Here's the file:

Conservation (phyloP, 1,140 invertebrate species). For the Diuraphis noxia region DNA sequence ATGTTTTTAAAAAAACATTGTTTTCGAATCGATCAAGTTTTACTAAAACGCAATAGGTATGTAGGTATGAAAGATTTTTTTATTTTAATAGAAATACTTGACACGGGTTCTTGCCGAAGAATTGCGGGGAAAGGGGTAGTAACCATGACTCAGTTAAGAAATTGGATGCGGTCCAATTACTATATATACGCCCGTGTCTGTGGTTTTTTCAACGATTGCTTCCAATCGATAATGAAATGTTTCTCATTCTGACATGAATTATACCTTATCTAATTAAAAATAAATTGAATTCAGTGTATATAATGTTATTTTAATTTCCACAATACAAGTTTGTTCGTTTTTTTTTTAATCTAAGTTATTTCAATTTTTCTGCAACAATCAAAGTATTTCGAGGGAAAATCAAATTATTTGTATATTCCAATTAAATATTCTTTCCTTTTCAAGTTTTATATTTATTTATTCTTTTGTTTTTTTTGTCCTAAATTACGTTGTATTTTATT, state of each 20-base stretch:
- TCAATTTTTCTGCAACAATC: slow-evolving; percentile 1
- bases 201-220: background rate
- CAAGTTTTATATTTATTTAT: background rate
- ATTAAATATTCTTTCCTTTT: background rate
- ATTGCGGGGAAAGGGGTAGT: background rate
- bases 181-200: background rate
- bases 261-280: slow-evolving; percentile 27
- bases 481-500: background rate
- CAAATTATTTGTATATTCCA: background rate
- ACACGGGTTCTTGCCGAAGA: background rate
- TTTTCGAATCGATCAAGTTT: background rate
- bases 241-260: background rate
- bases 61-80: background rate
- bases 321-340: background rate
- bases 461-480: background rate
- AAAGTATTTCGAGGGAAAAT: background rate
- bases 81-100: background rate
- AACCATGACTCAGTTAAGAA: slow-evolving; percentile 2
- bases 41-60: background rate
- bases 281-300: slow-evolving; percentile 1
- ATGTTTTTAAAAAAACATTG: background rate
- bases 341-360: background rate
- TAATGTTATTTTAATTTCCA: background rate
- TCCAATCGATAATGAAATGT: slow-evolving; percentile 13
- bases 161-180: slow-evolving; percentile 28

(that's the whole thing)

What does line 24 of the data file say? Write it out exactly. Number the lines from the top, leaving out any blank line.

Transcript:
- TAATGTTATTTTAATTTCCA: background rate